Is urg­ing one to sui­cide tan­ta­mount to killing?

A young woman is on trial for telling her boyfriend to end his life, which he did.

Los Angeles Times - - THE NATION - By Barbara Demick barbara.demick@la­

NEW YORK — Do words kill?

That is the gist of the de­ci­sion fac­ing Mas­sachusetts Judge Lawrence Moniz in a land­mark man­slaugh­ter case against a young woman who urged her 18-year-old boyfriend to com­mit sui­cide.

Michelle Carter was a trou­bled 17-year-old high schooler when she sent her de­pressed boyfriend, Con­rad Roy III, a bar­rage of mes­sages belit­tling him for not hav­ing the courage to kill him­self. “You al­ways say you’re go­ing to do it, but you never do,” she wrote. Fi­nally he did. In July 2014, fol­low­ing her ad­vice to “just park your car and sit there and it will take, like, 20 min­utes,” Roy pumped car­bon monox­ide into the cab of his pickup truck in the park­ing lot of a Kmart. At one point, when he got out of the truck scared and al­ready dizzy from in­hal­ing the fumes, Carter or­dered him to go back in.

The judge be­gan his de­lib­er­a­tions on Wed­nes­day and has said he would an­nounce a de­ci­sion Fri­day at 11 a.m. Carter faces up to 20 years in prison if con­victed of in­vol­un­tary man­slaugh­ter.

It was an un­usual trial, last­ing a week, as Carter had waived her right to a jury.

There is lit­tle dis­pute about the ev­i­dence in the case. The com­mu­ni­ca­tions were pre­served in the form of thou­sands of pages of screen­shots of text mes­sages that laid bare, typos and all, the raw emo­tions of the young cou­ple. Both had a his­tory of psy­chi­atric ill­ness. Roy had at­tempted sui­cide four times pre­vi­ously, and Carter had a his­tory of anorexia and cut­ting her­self.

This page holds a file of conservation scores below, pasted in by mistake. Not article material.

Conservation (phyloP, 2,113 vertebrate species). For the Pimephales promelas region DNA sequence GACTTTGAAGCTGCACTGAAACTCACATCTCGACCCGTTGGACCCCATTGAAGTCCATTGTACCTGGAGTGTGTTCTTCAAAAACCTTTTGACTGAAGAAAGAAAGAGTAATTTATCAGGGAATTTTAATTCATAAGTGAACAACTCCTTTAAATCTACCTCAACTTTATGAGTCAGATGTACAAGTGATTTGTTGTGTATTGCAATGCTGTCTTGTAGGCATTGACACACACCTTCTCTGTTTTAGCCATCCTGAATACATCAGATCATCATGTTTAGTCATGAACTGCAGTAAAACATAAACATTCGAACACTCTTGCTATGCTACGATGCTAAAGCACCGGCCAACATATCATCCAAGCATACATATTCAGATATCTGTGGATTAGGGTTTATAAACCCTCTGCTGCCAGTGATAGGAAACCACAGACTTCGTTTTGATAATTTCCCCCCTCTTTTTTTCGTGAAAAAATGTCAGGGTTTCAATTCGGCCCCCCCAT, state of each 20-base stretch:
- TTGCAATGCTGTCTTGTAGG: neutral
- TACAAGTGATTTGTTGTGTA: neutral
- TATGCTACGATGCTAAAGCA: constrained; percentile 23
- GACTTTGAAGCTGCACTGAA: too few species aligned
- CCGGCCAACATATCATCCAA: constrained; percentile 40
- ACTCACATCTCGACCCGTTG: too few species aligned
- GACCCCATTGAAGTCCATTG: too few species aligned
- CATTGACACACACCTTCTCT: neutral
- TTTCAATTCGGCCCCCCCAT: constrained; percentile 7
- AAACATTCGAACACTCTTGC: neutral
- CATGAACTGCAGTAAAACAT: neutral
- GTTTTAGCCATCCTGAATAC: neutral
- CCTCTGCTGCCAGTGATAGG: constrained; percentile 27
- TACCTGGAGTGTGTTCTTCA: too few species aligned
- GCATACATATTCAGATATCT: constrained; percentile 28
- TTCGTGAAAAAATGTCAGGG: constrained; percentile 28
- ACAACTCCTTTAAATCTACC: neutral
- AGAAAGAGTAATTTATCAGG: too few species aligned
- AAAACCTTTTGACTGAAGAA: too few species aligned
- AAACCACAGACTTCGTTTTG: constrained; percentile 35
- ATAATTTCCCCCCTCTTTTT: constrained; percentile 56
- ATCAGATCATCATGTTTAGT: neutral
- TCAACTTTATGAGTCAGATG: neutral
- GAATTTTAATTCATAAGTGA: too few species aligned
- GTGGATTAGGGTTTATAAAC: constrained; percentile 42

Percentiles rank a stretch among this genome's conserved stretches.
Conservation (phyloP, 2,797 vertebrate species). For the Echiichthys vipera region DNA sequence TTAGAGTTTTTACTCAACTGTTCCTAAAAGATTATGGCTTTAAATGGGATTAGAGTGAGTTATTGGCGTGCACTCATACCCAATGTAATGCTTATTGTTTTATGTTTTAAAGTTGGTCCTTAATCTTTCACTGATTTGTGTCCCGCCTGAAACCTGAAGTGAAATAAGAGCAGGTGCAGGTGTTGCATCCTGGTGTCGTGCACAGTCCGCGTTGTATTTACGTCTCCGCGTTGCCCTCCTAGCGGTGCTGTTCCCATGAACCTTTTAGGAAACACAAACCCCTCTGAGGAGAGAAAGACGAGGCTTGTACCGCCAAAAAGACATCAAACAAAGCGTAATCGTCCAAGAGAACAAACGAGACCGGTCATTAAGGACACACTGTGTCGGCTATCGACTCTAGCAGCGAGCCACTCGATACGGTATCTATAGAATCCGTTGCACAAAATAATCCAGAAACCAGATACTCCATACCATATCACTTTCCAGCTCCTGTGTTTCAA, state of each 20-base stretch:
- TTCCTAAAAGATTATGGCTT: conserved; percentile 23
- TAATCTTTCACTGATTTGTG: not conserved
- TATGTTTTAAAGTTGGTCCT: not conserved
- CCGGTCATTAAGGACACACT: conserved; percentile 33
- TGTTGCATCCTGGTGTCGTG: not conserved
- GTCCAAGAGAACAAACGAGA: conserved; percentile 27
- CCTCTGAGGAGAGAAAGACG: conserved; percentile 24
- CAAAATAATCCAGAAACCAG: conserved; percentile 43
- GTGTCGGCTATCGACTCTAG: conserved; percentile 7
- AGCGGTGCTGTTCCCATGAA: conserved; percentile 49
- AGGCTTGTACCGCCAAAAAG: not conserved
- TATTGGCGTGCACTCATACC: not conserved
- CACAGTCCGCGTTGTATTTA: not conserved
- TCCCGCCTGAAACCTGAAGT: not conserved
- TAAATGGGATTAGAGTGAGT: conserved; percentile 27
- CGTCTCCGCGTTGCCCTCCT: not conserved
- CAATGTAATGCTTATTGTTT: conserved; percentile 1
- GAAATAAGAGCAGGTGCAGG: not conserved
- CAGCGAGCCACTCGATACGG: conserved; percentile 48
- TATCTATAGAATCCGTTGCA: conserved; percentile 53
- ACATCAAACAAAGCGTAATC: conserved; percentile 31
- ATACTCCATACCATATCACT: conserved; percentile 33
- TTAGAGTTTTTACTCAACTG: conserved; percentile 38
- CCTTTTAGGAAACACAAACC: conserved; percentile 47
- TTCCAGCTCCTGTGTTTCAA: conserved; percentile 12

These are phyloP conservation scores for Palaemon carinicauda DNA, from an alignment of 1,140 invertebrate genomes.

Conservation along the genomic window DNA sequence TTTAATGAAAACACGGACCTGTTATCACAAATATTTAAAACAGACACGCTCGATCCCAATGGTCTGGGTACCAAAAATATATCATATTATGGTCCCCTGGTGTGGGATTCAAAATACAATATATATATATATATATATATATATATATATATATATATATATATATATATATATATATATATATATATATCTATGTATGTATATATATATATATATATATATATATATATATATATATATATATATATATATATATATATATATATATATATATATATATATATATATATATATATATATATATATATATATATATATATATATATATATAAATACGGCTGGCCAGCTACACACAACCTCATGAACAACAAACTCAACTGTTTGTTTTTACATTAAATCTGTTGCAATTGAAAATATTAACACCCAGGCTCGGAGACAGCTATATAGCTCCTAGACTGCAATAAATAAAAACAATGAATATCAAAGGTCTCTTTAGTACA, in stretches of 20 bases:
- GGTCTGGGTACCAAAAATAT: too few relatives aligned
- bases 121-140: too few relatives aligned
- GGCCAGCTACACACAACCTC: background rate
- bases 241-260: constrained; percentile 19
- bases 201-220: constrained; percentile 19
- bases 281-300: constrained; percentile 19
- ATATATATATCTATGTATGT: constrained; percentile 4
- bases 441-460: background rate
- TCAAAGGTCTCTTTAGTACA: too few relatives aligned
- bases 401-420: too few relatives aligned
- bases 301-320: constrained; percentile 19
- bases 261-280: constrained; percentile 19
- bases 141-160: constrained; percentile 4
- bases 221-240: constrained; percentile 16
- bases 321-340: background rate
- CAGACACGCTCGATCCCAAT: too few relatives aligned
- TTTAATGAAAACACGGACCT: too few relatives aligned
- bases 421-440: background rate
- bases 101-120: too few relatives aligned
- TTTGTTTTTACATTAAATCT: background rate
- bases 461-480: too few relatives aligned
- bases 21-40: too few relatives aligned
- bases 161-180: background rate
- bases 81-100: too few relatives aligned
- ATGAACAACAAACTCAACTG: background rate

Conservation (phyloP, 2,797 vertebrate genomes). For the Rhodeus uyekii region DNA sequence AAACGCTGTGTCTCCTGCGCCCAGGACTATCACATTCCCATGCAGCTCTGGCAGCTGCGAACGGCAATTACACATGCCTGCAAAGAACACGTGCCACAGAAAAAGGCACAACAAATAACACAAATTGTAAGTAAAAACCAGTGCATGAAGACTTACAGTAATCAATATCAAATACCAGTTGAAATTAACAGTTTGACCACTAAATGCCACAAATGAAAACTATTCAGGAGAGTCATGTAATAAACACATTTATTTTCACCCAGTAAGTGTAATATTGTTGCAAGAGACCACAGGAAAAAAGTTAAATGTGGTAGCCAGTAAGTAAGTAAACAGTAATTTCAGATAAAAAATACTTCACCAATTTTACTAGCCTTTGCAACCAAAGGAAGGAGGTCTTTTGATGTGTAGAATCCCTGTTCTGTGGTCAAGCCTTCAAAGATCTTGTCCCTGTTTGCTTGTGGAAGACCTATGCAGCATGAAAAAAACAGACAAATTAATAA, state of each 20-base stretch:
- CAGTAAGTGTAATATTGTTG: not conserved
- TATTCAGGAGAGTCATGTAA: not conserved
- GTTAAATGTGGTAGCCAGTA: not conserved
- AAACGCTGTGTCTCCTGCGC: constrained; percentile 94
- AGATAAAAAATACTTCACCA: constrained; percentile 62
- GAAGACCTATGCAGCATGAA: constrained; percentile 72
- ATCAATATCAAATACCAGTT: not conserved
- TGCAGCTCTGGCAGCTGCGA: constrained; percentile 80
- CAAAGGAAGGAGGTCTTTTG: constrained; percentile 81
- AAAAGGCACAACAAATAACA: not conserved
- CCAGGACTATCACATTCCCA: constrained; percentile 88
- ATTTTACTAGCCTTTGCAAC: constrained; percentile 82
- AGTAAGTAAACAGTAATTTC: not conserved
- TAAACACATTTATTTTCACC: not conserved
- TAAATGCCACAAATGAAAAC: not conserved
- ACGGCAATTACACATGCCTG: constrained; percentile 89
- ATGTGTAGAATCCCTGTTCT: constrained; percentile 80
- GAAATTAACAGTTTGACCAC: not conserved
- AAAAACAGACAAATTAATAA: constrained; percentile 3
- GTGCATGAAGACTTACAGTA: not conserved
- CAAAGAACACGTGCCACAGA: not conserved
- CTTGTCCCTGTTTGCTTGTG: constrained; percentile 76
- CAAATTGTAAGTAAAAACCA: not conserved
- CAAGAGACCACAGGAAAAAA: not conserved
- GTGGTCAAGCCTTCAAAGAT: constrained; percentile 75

They met in 2012, and although they lived about an hour apart, their re­la­tion­ship took place mainly by text mes­sages. They dis­cussed the pos­si­bil­ity of dy­ing to­gether in a “Romeo and Juliet” pact.

Carter sent Roy her re­search on meth­ods of com­mit­ting sui­cide, in­clud­ing one in which he would rig a gen­er­a­tor to the car to kill him­self with car­bon monox­ide. When he couldn’t find the right gen­er­a­tor, she of­fered other sug­ges­tions: “Hang your­self, jump off a build­ing, stab your­self idk there’s a lot of ways.”

Carter, now 20, did not take the stand. In­stead, the de­fense re­lied heav­ily on the tes­ti­mony of a controversial psy­chi­a­trist, Peter Breg­gin, a critic of the phar­ma­ceu­ti­cal in­dus­try. He tes­ti­fied that Carter was “in­vol­un­tar­ily in­tox­i­cated” and “en­meshed in delu­sion” by an an­tide­pres­sant med­i­ca­tion, Celexa, that she started tak­ing a few months be­fore Roy’s death, and had con­vinced her­self that Roy would be bet­ter off dead.

Pros­e­cu­tors por­trayed Carter as ma­nip­u­la­tive and at­ten­tion-hun­gry and said she thought Roy’s sui­cide would cast her in the role of griev­ing girl­friend and en­hance her so­cial sta­tus.

Although tes­ti­mony about the se­cret life of teenagers made for com­pelling lis­ten­ing, the un­der­ly­ing le­gal is­sues have im­pli­ca­tions for fu­ture cases about free speech and as­sisted sui­cide.

Mas­sachusetts has no law against as­sisted sui­cide, and the pros­e­cu­tion ap­peared to go be­yond the scope of the ex­ist­ing law, said Sharon Beck­man, a law pro­fes­sor at Bos­ton Col­lege:

“The law says that a per­son is re­spon­si­ble for their own sui­cide. That ... ap­plies no mat­ter what the other per­son said or whether they handed them the weapon.”

Faith Nini­vaggi Pool Photo

MICHELLE CARTER, with her at­tor­ney, waived her right to a jury, so a judge will de­cide her fate.

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